sufficient for myself and my
partners. We had some somewhat similar to them before, but
but not quite so good. These
samples we found around the
dump from the hundred foot
shaft."
"Are you thinking of selling
out your claims?" The News
man asked.
"Not just yet," he answered.
"The railway will run only four
miles from the mine and it will
be there in two years at most.
Wagon roads are now being built
into our holdings. , Meanwhile
we are content to go ahead with
development work. We have
had a few offers to buy already,
but I don't think we shall sell at
the present."
Jn view of the fact that the
boord of trade has not so far
supplied a window for the exhibition of the specimens it is
probable that Mr. McNeil will
arrange with some local firm to
exhibit the specimens in a shop
window.
 o «
Greenword is building a new
skating and curling rink, work
on the building having already
commenced.    Moral for Merritt.
Irish Promise to  Give Lots of Trouble
in the Campaign.
The British elections are on in
real earnest and the campaign is
becoming more and more bitter
every day. The Unionists are
gaining ground according to the
most authentic information,
though the preliminary elections
on Saturday will better tell the
tale.
In the county of Ulster the
residents are preparing for a
bitter fight and have threatened
the use of firemans if the government attempts to force home rule
on them. The cry of American
dollai-s for home rule is playing
a conspicuous part in the campaign and before the smoke of
battle clears away there wili undoubtedly be some rather interesting incidents.
- In the seats where the results
are regarded as a foregone conclusion the elections have been
allowed to go by default. In
St. Pancras, where Joseph Martin is Liberal candidate, a suffragette candidate will be put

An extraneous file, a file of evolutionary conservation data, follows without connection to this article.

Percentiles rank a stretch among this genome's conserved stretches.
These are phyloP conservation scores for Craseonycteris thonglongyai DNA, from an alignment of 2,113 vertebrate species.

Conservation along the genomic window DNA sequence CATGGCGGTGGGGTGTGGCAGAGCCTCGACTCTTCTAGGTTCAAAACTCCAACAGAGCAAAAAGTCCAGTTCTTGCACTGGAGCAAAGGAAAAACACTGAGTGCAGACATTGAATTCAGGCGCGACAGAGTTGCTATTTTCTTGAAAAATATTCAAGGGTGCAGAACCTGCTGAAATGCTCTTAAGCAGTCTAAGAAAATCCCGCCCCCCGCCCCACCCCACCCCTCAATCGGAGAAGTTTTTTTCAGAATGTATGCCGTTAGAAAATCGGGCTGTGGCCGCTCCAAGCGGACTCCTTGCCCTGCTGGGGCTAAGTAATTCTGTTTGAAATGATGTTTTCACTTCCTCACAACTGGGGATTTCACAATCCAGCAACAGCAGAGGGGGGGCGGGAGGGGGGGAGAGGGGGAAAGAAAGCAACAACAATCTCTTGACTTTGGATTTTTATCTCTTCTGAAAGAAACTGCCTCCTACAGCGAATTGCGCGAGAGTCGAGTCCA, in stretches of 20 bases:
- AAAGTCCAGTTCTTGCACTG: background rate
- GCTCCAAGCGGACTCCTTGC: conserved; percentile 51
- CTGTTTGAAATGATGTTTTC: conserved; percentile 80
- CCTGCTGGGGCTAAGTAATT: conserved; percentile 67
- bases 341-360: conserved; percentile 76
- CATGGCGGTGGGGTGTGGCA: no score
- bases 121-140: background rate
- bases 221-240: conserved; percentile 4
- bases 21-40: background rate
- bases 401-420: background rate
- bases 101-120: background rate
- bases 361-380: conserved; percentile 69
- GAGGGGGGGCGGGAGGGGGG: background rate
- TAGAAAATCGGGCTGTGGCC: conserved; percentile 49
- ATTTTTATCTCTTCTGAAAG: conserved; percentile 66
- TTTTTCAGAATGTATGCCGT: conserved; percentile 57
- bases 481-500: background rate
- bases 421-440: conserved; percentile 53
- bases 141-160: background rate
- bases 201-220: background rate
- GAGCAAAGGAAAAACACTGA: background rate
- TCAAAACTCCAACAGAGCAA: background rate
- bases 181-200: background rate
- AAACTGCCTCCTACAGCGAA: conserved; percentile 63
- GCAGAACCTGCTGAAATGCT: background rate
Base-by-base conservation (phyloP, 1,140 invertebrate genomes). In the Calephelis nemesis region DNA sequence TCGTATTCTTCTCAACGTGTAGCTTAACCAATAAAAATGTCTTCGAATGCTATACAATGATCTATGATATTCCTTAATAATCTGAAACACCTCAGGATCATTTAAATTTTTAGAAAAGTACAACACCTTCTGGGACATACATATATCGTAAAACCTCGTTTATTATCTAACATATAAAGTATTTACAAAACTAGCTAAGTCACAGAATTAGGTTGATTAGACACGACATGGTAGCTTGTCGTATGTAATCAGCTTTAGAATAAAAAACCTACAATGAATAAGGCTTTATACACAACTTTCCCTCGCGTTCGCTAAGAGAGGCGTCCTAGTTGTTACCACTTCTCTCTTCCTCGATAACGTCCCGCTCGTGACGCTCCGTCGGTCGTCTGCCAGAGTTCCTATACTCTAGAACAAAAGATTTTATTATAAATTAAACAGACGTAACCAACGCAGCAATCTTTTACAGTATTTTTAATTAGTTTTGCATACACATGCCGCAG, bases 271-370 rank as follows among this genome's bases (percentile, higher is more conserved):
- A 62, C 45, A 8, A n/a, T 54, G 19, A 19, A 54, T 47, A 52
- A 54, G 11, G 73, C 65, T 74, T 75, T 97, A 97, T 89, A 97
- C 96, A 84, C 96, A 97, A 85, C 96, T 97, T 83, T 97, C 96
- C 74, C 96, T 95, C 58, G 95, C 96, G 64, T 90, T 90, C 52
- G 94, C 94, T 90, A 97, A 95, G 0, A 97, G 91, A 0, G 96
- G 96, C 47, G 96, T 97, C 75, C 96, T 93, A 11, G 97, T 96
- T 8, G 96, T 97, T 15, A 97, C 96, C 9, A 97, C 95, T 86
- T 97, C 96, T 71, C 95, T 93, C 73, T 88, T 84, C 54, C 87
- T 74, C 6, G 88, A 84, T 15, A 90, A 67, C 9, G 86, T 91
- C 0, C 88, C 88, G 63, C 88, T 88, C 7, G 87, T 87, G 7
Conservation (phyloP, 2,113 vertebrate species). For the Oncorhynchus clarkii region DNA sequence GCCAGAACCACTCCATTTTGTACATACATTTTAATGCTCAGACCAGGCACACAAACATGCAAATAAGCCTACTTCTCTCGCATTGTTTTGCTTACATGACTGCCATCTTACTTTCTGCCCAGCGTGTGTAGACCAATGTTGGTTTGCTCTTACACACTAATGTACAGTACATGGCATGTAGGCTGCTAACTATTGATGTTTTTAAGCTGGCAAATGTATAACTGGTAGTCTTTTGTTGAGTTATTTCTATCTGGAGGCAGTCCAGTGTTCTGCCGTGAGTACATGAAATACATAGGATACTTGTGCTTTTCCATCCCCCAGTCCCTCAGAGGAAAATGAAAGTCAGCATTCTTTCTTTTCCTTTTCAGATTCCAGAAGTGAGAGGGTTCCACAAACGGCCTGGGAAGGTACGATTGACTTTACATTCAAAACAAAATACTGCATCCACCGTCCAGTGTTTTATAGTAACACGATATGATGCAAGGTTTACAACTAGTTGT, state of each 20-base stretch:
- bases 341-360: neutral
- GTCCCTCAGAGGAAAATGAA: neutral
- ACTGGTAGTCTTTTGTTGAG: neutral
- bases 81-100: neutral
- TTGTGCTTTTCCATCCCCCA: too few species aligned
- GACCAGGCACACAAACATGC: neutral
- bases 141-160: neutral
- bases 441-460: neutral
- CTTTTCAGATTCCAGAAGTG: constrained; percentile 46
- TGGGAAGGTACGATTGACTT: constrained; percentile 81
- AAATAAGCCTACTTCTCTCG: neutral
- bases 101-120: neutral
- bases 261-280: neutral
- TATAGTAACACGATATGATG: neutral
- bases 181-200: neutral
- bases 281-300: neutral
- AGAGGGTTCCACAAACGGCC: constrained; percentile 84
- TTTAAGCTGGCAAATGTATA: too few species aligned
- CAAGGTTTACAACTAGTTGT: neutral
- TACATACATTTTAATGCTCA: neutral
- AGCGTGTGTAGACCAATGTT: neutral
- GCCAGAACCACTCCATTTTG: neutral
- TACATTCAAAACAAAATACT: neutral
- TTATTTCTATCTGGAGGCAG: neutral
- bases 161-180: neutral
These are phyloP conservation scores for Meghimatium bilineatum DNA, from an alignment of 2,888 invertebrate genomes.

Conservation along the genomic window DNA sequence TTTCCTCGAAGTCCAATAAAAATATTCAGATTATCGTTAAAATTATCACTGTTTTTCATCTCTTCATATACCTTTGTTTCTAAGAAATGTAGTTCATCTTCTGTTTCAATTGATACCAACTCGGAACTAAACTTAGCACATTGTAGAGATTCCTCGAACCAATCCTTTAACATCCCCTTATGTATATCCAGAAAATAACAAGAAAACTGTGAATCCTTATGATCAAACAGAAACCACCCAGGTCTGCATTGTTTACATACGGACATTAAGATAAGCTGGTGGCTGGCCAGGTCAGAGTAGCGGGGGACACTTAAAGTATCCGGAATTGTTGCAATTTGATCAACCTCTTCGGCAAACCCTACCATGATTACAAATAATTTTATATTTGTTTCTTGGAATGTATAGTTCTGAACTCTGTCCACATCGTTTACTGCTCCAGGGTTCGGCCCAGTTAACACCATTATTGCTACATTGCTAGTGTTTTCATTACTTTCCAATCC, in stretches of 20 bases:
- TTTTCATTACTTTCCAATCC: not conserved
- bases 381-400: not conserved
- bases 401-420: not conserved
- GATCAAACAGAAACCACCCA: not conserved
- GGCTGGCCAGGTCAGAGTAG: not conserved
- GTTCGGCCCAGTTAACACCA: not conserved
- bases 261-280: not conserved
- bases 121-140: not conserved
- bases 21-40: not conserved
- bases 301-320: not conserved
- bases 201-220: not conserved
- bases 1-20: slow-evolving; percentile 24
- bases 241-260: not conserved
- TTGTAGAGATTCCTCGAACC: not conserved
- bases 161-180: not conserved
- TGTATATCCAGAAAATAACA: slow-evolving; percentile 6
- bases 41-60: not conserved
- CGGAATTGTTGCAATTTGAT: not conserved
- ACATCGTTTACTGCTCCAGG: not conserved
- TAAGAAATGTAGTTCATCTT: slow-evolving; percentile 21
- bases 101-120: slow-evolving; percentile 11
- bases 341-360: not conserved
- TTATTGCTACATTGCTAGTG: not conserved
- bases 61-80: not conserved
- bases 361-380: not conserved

into the field. There have been
many desertions from the Ministerialist forces during the week
just previous to the dissolution
of the house. John Redmond
will oppose William O'Brien in
Cork and this promises to ba one
of the most spectacular fights of
the campaign.
The party organizations have
decided that the following candidates will be returned without
opposition:
Dewsbury, Right Hon. W.
Runciman .('Liberal'); Durham
(Chester-le-street division), J.W.
Taylor (Labor); Durham (Hough-
ton-le-Spring division), R. Cameron (Liberal); Essex (Chelmsford division), E. G. Pretyman
(Unionist); Hants (South division), A. H. Lee (Unionist);
Hythe.Sir E. A Sassoon (Unionist) ; Kent;_ (Medway division ),
Colonel C: E. Ward (Unionist);
Kent (Sevenoaks division), H.
W. Forster (Unionist); Middlesex (Ealing division), H. Nield
(Unionist); Shrewsbury, Sir C.
L. Hill (Unionist); Shropshire
(Newport division), B. Stannier
(Unionist); Shropshire (Ludlow
division), Rowland Hunt (Unionist); Surrey (Chertsev division),
Donald MacMaster (Unionist);
Surrey (Epsomdivision,) W.Keswick (Unionist); Sussex (Chichester division), Lord Edmund
Talbot (Unionist); Sussex (Horsham division), Earl Winterton
(Unionist): Sussex (Lewes division), C. A. Pion (Unionist);
-Worcester-=(South=division)-T=M^=
M. Eyres-Monsell ( Unionist);
Yorkshire W. Riding (Keighley
division), Sir J. Brigg (Liberal).
that tired feeling, strolled out to
the car to wait for the return
trip to the city. Seeing Mr. and
Mrs. Steven on the car he stepped
up to them.
"Do you happen to know that
you are occupying the premier's
seat?" he asked Mr. Steven.
"I was merely anticipating
events," the latter replied.
"There will be another good Conservative in his seat at Ottawa
in the near future!"
McDonald smiled a wry smile
and subsided.
There is smr.p talk of incorporating New Denver and Bob
Lowry says th.it there is nothing
to it but Jim Grier will have to
be the first mayor.
HOT FROM HUTCH
Mr. John Hutchison, familiarly known as "Hutch", tells the
following story of a Vancouver
friend of his. by name Thomas.
"Thomas went to stay at a
downtown hotel. In the next
room to his there lay a little